Sustained LDL-c reduction upon dose adjustment of PCSK9 inhibitor

Individualized low-density lipoprotein cholesterol reduction with alirocumab titration strategy in heterozygous familial hypercholesterolemia: Results from an open-label extension of the ODYSSEY LONG TERM trial

Literature - Dufour R, Hovingh GK, Guyton JR et al., - J Clin Lipidol. 2019; 13 : 138-147.

Introduction and methods

A recent EAS/ESC Consensus statement and a few guidelines state that treatment with PCSK9-directed antibodies should be considered for patients with heterozygous familial hypercholesterolemia (HeFH) at very high CV risk, with a family history of coronary artery disease at a very young age, or an LDL-c level far from goal despite being on other maximally tolerated lipid-lowering therapy [1-5].

The PCSK9 inhibitor alirocumab can be administered at doses of 75 or 150 mg every 2 weeks (Q2W). Both dosing regimens have demonstrated consistent LDL-c reductions of between 44% and 61% in the ODYSSEY clinical trial program [6-11]. In most studies, the reduction was not dependent on LDL-c levels at baseline [6-8,10].

The ODYSSEY LONG TERM trial assessed the long-term safety and efficacy of alirocumab 150 mg Q2W [12]. For some patients, however, the lower dose may be sufficient to achieve their CV-risk-based LDL-c goals. HeFH patients receiving 150 mg Q2W in ODYSSEY LONG TERM could opt to enroll in the open-label extension (OLE) study, and receive alirocumab 75 mg Q2W at entry in ODYSSEY OLE. ODYSSEY OLE studied the effects of both approved doses of alirocumab in the same HeFH patient cohort, with relatively high LDL-c levels despite maximally tolerated statin therapy.

214 Patients enrolled in ODYSSEY OLE. From week 12, physicians were allowed to adjust the alirocumab dose from 75 to 150 Q2W and back, depending on their clinical judgment and the patient’s LDL-c level. Background statin and other lipid-lowering therapy were to be kept stable during OLE, if possible. The primary objective of ODYSSEY OLE was to assess long-term safety of alirocumab added to background therapy in HeFH, and the secondary objective was evaluation of long-term efficacy and immunogenicity.

Main results


  • 185 Patients (86.4%) reported a treatment-emergent adverse effect (TEAE) during OLE.
  • Four patients (1.9%) discontinued treatment due to TEAE (pregnancy, metastatic colon cancer, worsening myalgia in both legs and grade I transitional meningioma).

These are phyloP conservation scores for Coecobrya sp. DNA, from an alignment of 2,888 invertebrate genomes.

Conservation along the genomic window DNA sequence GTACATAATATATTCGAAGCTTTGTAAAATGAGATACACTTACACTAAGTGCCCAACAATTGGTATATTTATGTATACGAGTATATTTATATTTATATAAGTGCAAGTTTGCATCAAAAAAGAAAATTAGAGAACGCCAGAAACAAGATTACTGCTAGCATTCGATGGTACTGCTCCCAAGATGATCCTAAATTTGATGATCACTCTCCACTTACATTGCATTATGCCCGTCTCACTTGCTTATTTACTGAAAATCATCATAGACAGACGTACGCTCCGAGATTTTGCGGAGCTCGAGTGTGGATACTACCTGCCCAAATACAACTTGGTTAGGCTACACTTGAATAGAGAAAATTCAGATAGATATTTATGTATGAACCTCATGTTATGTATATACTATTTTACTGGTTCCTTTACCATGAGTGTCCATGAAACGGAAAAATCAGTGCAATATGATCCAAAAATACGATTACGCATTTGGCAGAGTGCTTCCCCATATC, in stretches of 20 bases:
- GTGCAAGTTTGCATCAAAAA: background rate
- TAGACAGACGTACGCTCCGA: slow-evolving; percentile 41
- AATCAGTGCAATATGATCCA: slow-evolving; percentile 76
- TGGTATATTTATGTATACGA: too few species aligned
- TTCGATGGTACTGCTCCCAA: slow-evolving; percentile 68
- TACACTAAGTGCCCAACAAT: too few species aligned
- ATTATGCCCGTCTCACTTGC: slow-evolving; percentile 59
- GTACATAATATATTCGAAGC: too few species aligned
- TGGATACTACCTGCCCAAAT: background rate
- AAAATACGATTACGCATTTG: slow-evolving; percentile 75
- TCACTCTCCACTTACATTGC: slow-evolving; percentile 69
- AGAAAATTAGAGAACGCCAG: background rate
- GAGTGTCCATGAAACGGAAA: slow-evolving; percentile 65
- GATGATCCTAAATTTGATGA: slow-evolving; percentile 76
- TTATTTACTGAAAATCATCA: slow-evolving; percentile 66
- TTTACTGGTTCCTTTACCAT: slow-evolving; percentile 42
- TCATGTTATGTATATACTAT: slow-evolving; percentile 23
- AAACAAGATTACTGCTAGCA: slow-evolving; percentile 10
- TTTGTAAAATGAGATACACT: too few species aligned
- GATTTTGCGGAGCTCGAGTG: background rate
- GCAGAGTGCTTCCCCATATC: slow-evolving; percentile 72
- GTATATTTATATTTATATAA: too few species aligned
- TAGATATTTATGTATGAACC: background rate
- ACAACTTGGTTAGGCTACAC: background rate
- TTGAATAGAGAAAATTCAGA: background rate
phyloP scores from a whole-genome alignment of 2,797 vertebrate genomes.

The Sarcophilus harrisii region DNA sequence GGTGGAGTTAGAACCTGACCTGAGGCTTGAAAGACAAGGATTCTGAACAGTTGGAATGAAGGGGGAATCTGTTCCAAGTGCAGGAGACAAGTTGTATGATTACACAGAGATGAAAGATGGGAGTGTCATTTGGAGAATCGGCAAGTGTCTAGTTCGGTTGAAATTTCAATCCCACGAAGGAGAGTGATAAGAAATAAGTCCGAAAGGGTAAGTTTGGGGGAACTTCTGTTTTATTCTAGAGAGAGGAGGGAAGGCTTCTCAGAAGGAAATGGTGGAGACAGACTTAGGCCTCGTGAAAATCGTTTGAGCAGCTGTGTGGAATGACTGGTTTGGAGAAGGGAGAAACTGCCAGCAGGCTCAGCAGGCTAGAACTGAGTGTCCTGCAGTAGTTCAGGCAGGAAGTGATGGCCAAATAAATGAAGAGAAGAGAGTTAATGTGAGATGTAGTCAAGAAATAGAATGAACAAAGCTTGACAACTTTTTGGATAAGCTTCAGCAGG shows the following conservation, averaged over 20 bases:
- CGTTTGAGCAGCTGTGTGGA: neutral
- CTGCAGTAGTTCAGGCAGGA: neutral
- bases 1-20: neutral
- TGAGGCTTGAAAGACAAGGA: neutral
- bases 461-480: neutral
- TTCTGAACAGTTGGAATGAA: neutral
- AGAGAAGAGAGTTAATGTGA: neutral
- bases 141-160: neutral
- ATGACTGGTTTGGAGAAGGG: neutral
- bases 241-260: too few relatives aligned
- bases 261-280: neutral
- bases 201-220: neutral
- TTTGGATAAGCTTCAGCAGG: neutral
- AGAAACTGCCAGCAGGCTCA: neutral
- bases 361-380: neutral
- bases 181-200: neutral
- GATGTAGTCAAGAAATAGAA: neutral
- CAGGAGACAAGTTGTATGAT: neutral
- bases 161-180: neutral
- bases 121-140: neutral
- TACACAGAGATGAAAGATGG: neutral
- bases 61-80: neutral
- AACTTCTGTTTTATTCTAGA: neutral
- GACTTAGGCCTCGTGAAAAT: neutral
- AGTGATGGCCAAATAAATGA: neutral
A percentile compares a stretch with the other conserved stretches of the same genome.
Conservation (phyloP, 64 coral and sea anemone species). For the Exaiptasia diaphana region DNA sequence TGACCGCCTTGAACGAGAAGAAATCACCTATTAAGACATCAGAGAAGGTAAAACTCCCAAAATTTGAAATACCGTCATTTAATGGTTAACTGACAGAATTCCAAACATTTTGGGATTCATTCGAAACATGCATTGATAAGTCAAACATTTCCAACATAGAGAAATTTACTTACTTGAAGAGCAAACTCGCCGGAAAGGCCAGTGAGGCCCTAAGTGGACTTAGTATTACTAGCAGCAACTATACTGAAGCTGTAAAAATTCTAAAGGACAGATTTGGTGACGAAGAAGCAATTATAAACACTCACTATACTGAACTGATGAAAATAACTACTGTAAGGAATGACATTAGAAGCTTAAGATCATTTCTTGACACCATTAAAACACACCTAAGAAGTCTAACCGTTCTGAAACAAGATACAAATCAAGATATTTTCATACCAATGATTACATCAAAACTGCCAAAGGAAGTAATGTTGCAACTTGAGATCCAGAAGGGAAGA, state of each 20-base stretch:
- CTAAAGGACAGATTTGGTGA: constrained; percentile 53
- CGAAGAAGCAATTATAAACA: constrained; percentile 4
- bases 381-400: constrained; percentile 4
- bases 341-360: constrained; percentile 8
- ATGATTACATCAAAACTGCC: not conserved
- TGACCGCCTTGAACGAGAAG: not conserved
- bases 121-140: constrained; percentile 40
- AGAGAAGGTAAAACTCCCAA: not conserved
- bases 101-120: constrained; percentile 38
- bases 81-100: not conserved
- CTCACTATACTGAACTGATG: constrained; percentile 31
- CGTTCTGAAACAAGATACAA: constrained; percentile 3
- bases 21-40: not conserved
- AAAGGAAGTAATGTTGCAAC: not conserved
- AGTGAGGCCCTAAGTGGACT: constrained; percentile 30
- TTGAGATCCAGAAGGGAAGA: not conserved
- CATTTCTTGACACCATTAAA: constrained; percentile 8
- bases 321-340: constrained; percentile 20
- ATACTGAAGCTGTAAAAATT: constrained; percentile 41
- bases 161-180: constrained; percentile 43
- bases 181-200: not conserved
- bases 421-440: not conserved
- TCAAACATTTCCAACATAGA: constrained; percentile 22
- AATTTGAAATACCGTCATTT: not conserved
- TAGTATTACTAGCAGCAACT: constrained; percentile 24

• Three deaths (1.4%) due to TEAEs occurred during OLE (sudden cardiac death, acute MI and metastatic colon cancer). None of these were considered related to the study treatment.
  • Common TEAEs were viral upper respiratory tract infection (13.1%), influenza (10.3%) and bronchitis (8.9%) and local injection-site reactions were reported in 5.1% of patients.

Long-term efficacy

  • Mean LDL-c at OLE baseline (after 8-week washout) was 163.7 mg/dL (SD: 58.3), even though 71.5% of patients receiving high-intensity statins and 54.7% ezetimibe).
  • Comparison of LDL-c reductions at week 8 in the LONG TERM parent study (on 150 mg Q2W) with at week 8 in OLE (on 75 mg Q2W) in the same patients, showed that mean LDL-c was 61.6 (SD: 42.9) mg/dL in LONG TERM (63.1% reduction from baseline) and 89.6 (SD: 54.9) mg/dL in OLE (47.3% reduction from OLE baseline).
  • In OLE, alirocumab dose was increased from 75 to 150 mg Q2W in 51.9% (n=111) of patients, with a median time to dose increase of 14.1 weeks. In all but one case, this was due to high LDL-c values, and in one case due to high TG (LDL-c value unavailable).
  • In 7 patients (6.3%) who had a dose increase, alirocumab was subsequently decreased back to 75 mg Q2W. In 5 patients, the reason for downtitration was low LDL-c, and in 1 patient it was due to an adverse event (memory loss of unknown etiology), and 1 for another reason.
  • Those with dose increase to 150 mg Q2W showed a decrease of 55.4% at week 96 from OLE baseline (189.2 mg/dL to 84.7 mg/dL). Patients who were maintained on 75 mg Q2W, showed 46.8% reduction at week 96 (135.6 mg/dL to 69.7 mg/dL).


  • Five patients (2.4%) showed a positive alirocumab antidrug antibody (ADA) response, two of whom already showed a positive ADA response during the parent study. One patient had a persistent ADA response during OLE.
  • In those who had a negative ADA status during the parent study, ADA titers measured during OLE were low, No consistent pattern between ADA status and efficacy of LDL-c lowering was observed.
  • No neutralizing ADAs were observed during OLE in the overall population.


Both the 75 mg and the 150 mg Q2W doses of alirocumab yielded substantial LDL-c reductions over the treatment duration of up to four years. The difference in percentage reduction in LDL-c between the two doses of alirocumab (15.8%) is as expected based on simulation models used for design of the ODYSSEY phase 3 clinical trial program, and consistent with what was seen in double-blind trials. Both patients who remained on 75 mg Q2W and those with a dose increase to 150 mg Q2W showed a sustained reduction in LDL-c. These findings allow for an individualized approach to LDL-c lowering with PCSK9 inhibition in patients with HeFH.


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